"As for me, I've had a tough couple of weeks. As promised, weeks 5 and 6 of chemo and radiation are the worst.... Happily, there's Percocet for pain and the mornings are still good for working and living my best life.... Just four more treatments to go and then I'm free to recover for 6 weeks and catch my breath.

"Sending huge hugs and lots of love,

"barb xoxoxox"

I tried and failed to wrap my mind around Barb's new reality. Happily, there's Percocet?

Fast-forward to April 29, 2014. I'm poolside on an unseasonably sizzling day in Los Angeles, working on my next book. An e-mail pings into my inbox. The subject line sinks my heart. "Barb Burg Schieffelin, Wife of Steve Schieffelin, mother of Ceece and Drew."

"Oh, no. Barb Burg," I post on my Facebook page. Instantly my page becomes a shrine to Barb, a hastily raised roadside cross where someone much-loved has died. "She was one of those women who really supports other women," wrote Bridget Kinsella. "In her memory I hope I can remember to BLB (Be Like Barb) more than I do on my own."

"I'm so sorry for your loss and everyone else who knew Barb--such a force of good for books," wrote Katie Freeman, associate director of publicity at Riverhead Books.

"Barb was the perfect publicist for her era," I wrote at the end of a long stream of comments. "That era is gone. And now, so is Barb. Rest in Power, BB."


Notes

Image of the Day: Puddle Pug and a Pug

A standing-room-only crowd--including a gaggle of the four-legged variety--greeted picture book illustrator Keika Yamaguchi at the debut of Puddle Pug (Sterling) at Once Upon a Time in Montrose, Calif., last weekend. Yamaguchi shared her book's early drawings as well as her inspirations and research methods--including playing with mud and pugs. Here (l.-r.):  Yamaguchi, fellow illustrator Eliza Wheeler (Grudge Keeper, Peachtree) and Maple Yam--plus a friendly pug also named Eliza. (photo: Maureen Palacios)


Happy 45th Birthday, Pegasus Books!

Congratulations to Pegasus Books, which will celebrate 45 years of independent bookselling in the Bay Area with Pegapalooza, a week of events, activities and exclusive sales that begins this Saturday, May 3, California Bookstore Day, and runs through Saturday, May 10.

Pegasus will host events at all three of its stores--two are in Berkeley and one in Oakland. Among the events, a standout takes place on May 3, when the downtown Berkeley Pegasus will host a conversation between author and McSweeney's founder Dave Eggers and author and Heyday Books founder Malcolm Margolin. Pegasus president Amy Thomas will moderate.

Other events include other author events, story times, a Seuss-a-Palooza, a literary trivia evening and more. For a full list, go to pegasusbookstore.com.


New Location for 'Girlfriend Weekend' 2015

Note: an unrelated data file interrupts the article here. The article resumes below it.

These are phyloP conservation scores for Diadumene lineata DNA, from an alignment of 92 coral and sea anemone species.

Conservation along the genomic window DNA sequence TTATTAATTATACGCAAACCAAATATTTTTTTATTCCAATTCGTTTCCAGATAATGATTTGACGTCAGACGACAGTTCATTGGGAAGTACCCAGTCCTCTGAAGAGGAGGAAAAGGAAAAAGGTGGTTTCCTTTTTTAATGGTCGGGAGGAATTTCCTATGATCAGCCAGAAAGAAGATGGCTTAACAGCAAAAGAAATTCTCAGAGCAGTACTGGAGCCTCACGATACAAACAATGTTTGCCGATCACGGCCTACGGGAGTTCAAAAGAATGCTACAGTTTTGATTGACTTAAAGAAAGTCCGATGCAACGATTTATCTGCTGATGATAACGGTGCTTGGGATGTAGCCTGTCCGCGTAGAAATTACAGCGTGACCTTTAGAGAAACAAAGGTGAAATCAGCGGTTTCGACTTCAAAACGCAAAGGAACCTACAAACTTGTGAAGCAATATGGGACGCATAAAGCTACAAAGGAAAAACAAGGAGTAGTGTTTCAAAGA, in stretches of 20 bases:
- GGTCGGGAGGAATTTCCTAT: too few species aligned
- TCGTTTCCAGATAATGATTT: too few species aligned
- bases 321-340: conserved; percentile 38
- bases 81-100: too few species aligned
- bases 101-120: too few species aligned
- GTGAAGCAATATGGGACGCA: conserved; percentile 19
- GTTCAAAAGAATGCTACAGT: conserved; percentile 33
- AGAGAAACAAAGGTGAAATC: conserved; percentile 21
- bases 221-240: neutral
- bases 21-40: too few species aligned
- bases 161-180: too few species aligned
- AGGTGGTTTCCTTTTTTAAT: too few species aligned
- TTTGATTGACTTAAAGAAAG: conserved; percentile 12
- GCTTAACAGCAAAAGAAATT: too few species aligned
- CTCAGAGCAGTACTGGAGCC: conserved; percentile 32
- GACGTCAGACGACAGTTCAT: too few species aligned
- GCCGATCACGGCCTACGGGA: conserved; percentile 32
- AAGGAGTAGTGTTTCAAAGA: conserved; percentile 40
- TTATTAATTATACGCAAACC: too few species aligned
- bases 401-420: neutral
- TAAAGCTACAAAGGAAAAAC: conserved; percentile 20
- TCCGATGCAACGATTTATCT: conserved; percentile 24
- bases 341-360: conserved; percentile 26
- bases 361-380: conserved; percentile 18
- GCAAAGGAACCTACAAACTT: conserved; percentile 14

The 15th annual Girlfriend Weekend, the Pulpwood Queen Book Club's convention, will be held next year in Nacogdoches, Tex. The convention, featuring the theme "Around the World with Books," is scheduled for January 15-18, 2015. Kathy Murphy, founder of the Pulpwood Queens and Timber Guys book clubs, will co-host the event with Jamie Ford, author of Songs of Willow Frost and Hotel on the Corner of Bitter and Sweet.

"For the past 14 years, I have held our annual convention predominantly in Jefferson (once in Marshall, Tex.)," said Murphy. "Since I have moved my Beauty and the Book to Hawkins, it was time for a change.... The city of Nacogdoches and my Pulpwood Queens will be partnering to make this the biggest Pulpwood Queen Girlfriend Weekend ever."


Academy of American Poets Launches New Website

On the final day of National Poetry Month 2014, the Academy of American Poets marked its 80th anniversary by rebranding and launching a redesigned website at Poets.org that features changes like a restored classic American font Electra for use on the Web and enhanced mobile viewing, navigability and sharing experience.
 
In addition to the Academy's collection of poems, biographies of poets and reference texts, the revised website offers an array of new content, including geographically relevant information (such as local poetry events), essays on poetic terms and techniques, interviews with renowned poets and free lesson plans tailored for k-12 teachers (offered in partnership with 826 National).


Media and Movies

Tess Gerritsen Sues Warner Bros. over Gravity

Author Tess Gerritsen has filed suit against Warner Bros., "claiming that the movie Gravity is actually based on her novel of the same name, and that she should receive screen credit and a percentage of the profits," Variety reported. Filed in U.S. District Court in Los Angeles on Tuesday, the lawsuit claims breach of contract and seeks damages of at least $10 million, which would include a percentage of net proceeds.